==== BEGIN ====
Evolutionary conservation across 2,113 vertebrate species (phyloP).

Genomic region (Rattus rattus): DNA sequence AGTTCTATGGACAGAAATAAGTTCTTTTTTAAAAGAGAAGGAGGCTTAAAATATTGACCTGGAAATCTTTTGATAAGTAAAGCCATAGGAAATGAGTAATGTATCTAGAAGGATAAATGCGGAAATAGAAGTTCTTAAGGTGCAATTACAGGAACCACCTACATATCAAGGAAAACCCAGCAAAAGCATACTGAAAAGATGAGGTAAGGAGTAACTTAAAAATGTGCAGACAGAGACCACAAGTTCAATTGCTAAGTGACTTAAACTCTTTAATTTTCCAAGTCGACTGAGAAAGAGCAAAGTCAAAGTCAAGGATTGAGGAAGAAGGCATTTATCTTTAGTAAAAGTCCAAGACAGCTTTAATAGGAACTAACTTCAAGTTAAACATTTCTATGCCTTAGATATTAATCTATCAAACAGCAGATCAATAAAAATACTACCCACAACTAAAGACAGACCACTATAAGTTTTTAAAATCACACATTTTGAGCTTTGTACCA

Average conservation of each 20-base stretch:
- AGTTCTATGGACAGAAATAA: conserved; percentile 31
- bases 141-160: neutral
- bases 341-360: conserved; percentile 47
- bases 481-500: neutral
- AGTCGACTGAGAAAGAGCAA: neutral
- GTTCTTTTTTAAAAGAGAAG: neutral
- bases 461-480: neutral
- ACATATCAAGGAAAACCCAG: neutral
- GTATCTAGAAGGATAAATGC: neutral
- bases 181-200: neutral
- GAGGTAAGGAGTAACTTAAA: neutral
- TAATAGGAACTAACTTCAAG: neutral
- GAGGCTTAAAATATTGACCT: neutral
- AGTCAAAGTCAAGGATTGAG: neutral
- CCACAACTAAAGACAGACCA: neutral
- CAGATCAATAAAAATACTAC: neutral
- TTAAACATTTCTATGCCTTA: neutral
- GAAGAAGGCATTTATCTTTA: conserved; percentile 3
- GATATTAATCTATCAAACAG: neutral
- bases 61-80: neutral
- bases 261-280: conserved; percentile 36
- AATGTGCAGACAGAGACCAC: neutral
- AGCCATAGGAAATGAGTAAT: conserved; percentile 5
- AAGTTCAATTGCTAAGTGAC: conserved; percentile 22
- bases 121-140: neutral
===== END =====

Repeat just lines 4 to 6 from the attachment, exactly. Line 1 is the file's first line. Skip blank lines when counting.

- AGTTCTATGGACAGAAATAA: conserved; percentile 31
- bases 141-160: neutral
- bases 341-360: conserved; percentile 47